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Research

Before we continue vigorously beating away at the keyboard, we’re going to have to do some research, much like we did to aid the concept art. In this case, we’re not just interested in photographs to help us see how things should look, instead we need schematics, abstract mechanical descriptions, and some prior examples of good flight simulators to compare the example game with. To create believable motion in games is an art. Initially, you may think that it’s all based on scientific equations, but just like brush strokes on a canvas, it’s how the science is applied that makes a game fun and accessible. Some of the most scientifically accurate physics simulations are also some of the most infuriating to play because the physics don’t always transcend the input method of a game. To meld the input and the science, it’s important to understand what you are trying to simulate on multiple levels: visually, conceptually, and interactively. Only by getting a complete understanding from multiple intellectual vantage points can you really nail gameplay time and time again.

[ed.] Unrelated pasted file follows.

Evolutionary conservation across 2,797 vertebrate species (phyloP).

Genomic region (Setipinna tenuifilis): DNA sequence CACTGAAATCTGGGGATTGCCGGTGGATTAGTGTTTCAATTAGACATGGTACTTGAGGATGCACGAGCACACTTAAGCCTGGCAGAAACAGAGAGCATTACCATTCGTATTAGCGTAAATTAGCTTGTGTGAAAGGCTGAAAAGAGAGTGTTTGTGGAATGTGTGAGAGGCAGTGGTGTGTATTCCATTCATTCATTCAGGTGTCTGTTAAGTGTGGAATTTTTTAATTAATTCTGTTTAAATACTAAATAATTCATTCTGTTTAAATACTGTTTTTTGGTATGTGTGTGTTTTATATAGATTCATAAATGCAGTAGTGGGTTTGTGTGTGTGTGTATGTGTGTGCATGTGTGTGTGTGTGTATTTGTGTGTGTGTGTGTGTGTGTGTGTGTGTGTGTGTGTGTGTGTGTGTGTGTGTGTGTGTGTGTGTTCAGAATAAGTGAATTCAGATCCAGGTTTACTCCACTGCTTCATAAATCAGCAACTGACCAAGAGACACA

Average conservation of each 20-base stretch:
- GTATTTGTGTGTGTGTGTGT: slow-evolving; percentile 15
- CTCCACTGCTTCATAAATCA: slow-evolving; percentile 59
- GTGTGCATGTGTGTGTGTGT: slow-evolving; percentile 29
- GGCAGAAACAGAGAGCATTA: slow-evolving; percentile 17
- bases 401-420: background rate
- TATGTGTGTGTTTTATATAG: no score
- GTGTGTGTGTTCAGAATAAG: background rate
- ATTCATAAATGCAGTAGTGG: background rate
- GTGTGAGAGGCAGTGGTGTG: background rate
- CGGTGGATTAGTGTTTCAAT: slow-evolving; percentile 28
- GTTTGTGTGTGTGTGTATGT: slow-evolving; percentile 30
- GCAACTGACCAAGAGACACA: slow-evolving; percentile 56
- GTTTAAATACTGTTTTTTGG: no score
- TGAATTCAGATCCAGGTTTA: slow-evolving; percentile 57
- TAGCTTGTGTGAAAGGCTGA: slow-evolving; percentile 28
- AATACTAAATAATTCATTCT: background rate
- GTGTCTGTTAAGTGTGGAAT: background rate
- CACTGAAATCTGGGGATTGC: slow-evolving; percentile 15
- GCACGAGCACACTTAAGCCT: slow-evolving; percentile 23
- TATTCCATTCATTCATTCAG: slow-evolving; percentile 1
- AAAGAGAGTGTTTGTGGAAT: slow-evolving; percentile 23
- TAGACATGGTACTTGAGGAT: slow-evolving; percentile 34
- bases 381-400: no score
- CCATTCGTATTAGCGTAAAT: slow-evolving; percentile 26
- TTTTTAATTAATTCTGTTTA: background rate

For Tropical Tailspin, we need to first research general aviation mechanics. Without understanding and seeing the parts of a plane that make it fly, we cannot begin to program a more accurate and complex version of the prototype. To achieve a greater understanding, we’re going to do some quick Internet searching and also play the most successful flight simulator for the iPhone, X-Plane.


  

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